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Indonesia’s Komodo Island to ban tourists for conservation efforts

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Indonesia's Komodo Island to ban tourists for conservation efforts

Jakarta: Indonesia’s Komodo Island, the home of the ancient Komodo dragon, will indefinitely ban tourists from January 2020 for conservation efforts, after a smuggling case involving the endangered animal.

The island, in Manggarai Barat, has been a major tourist destination, with many making the trip to see the lizard, which has a poisonous bite, can grow up to three metres long and weigh 50 kg, the Guardian reported on Thursday.

Authorities said the island would be closed temporarily so they can plant native vegetation and help to restock the dragon’s food supply, according to Indonesian daily Tempo, increasing the population.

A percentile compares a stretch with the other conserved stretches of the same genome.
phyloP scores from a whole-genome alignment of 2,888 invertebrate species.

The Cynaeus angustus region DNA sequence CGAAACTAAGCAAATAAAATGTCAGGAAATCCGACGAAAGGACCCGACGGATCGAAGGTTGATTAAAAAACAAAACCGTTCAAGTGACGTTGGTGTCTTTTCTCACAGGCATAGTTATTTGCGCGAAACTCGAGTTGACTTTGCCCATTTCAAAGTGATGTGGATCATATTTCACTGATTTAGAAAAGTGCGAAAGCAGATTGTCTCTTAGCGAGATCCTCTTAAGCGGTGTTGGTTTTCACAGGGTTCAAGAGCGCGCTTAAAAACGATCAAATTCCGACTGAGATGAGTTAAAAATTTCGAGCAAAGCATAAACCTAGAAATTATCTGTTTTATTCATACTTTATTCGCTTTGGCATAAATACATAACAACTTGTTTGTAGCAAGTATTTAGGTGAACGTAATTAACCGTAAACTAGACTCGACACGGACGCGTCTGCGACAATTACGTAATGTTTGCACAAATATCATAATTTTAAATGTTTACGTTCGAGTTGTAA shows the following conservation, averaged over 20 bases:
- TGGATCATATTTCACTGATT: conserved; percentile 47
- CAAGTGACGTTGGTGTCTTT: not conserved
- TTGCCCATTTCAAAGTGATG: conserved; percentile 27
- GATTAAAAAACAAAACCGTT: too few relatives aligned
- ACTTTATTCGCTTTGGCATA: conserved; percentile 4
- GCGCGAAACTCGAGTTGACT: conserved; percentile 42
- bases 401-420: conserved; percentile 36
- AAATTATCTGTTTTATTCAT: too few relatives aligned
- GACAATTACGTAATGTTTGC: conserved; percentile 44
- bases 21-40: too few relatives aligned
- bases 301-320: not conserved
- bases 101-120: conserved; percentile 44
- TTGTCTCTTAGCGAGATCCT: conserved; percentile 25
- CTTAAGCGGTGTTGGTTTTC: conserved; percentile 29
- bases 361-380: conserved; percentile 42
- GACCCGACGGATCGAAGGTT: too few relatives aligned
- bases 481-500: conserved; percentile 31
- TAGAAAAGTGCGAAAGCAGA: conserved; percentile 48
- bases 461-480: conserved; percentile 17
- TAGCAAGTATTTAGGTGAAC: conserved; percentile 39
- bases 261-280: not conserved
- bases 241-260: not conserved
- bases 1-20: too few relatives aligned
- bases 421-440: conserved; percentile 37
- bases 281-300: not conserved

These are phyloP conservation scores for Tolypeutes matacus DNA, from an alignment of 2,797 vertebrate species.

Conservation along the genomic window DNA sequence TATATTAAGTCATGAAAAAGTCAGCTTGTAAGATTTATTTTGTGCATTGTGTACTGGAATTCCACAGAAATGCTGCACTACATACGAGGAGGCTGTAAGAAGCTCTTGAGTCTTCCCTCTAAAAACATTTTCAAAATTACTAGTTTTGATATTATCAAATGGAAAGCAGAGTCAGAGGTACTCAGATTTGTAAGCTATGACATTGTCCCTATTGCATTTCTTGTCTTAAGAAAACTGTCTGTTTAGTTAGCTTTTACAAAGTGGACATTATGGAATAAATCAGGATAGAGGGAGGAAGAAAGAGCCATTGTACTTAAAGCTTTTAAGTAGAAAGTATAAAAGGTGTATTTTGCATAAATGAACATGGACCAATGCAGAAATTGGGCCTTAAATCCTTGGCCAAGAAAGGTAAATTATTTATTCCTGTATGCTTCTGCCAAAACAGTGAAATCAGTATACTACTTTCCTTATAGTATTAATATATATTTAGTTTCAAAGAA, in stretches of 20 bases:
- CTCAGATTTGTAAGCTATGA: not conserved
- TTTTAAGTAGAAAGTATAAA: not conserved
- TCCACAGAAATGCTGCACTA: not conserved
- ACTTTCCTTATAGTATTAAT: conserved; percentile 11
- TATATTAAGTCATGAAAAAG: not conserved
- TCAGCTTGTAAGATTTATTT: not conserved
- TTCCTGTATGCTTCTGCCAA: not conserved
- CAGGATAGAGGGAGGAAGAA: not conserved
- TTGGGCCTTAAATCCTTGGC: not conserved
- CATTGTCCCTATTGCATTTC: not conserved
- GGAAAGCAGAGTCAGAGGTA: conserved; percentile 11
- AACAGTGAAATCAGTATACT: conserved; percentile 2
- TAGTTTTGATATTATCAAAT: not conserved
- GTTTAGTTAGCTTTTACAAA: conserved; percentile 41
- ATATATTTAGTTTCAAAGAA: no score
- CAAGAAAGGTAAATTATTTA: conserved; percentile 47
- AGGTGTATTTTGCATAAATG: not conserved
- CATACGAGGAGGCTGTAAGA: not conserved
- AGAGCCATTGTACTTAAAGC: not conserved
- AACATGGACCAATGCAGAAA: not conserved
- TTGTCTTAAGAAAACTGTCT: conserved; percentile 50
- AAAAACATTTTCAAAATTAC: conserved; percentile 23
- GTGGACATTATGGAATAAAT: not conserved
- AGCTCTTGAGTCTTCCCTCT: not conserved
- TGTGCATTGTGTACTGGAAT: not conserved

It is not clear when it will reopen but earlier discussions have suggested it may last a year.

The closure announcement came after police in East Java arrested five people accused of smuggling Komodo dragons and other protected animals in March.

Police said the suspects had sold Komodos through Facebook and had already sold more than 41 of them. Tempo reported the lizards sold for $34,900 each.

It is estimated that there are about 5,000 Komodo dragons in the wild and the animal is listed as both endangered and protected. They are found in the wild primarily on the eastern Indonesian islands of Komodo, Padar and Rinca.

Komodo Island is part of the Komodo national park, which also includes two other large land masses and many smaller islands.

The rest of the park will remain open and one of the larger islands also has Komodo dragons.

Much is still being learnt about the ancient lizard, which was only discovered by Europeans in the early 20th century.

It was not until 2009 that scientists discovered the lizard had a very weak but poisonous bite and killed its prey by infecting it and letting it bleed to death.


(This story has not been edited by Newsd staff and is auto-generated from a syndicated feed.)
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